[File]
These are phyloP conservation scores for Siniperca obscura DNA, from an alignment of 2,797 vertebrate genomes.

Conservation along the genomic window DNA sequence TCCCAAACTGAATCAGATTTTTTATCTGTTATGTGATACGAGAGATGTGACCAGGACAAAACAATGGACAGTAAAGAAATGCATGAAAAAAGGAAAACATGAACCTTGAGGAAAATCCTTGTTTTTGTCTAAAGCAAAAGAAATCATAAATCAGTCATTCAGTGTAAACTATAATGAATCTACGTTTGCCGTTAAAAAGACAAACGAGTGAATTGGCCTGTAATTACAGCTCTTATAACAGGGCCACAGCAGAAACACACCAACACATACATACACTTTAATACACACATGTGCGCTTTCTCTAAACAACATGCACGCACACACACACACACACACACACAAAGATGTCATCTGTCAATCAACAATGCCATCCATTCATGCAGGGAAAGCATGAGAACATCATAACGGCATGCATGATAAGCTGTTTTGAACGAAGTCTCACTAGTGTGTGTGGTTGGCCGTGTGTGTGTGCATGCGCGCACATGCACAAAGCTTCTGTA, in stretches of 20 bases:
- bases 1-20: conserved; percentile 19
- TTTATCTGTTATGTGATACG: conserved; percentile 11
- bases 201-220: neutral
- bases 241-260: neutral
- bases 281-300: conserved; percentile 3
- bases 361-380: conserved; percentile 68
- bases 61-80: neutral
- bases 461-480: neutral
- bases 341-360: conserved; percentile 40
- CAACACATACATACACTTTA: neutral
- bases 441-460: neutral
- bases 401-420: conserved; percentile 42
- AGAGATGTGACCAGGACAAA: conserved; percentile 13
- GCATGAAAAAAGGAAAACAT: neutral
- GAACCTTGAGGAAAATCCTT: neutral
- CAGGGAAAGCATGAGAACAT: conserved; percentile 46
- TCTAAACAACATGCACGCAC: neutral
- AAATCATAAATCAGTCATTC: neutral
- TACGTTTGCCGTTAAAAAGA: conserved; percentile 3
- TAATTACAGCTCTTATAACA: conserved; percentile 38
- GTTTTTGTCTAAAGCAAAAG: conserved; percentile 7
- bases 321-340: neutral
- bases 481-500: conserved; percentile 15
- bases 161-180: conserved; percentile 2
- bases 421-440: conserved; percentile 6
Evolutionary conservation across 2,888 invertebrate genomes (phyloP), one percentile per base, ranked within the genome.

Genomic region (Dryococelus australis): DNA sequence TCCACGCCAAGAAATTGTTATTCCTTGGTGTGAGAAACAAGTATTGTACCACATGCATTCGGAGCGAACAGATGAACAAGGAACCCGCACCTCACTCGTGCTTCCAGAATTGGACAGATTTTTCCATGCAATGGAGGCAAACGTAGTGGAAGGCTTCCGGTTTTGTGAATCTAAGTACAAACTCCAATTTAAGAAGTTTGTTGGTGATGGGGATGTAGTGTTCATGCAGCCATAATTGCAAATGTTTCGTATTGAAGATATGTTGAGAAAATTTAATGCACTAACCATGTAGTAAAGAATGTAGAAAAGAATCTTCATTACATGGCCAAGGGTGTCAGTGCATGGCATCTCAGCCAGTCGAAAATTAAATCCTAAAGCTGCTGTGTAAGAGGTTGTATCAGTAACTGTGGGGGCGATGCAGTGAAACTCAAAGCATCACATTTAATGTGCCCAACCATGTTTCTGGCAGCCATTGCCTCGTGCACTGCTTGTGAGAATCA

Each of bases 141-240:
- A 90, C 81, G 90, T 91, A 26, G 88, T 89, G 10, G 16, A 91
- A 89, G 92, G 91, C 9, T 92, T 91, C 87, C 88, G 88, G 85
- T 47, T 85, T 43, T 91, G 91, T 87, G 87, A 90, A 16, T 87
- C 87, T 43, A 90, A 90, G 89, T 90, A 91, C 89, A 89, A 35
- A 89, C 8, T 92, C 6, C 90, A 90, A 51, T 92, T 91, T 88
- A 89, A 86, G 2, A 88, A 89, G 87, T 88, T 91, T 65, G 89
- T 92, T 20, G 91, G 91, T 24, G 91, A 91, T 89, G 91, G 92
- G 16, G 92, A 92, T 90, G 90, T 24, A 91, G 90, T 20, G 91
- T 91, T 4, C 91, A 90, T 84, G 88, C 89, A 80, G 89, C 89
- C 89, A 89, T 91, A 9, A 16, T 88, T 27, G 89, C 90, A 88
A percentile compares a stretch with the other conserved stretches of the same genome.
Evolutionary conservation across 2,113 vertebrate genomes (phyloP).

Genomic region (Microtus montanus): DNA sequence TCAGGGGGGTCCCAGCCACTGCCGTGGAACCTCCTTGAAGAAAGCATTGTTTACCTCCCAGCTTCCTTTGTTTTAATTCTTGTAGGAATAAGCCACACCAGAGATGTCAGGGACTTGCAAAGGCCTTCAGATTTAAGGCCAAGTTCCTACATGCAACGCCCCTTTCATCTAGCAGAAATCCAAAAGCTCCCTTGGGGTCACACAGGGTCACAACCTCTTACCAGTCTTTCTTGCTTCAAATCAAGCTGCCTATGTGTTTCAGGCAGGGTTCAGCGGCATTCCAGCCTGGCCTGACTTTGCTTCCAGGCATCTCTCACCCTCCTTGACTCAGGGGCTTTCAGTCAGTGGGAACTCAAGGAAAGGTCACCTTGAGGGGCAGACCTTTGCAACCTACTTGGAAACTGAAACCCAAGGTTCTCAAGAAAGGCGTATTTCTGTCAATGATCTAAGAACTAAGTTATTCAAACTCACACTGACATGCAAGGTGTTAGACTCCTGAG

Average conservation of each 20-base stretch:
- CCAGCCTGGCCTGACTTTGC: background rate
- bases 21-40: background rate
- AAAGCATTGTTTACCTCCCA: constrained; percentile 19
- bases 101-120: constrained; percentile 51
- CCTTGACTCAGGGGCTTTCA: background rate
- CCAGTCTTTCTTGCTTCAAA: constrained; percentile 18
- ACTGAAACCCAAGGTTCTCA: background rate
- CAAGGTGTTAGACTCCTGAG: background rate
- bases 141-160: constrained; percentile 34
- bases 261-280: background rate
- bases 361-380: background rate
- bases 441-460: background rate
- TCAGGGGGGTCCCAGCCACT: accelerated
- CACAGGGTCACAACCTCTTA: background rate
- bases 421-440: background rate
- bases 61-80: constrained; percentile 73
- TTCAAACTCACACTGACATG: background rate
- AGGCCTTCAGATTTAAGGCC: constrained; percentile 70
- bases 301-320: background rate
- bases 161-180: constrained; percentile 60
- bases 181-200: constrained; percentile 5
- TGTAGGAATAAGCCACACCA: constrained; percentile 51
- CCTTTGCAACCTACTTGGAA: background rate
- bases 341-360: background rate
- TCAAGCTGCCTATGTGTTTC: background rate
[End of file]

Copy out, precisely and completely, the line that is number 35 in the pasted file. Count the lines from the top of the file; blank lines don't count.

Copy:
- A 89, C 8, T 92, C 6, C 90, A 90, A 51, T 92, T 91, T 88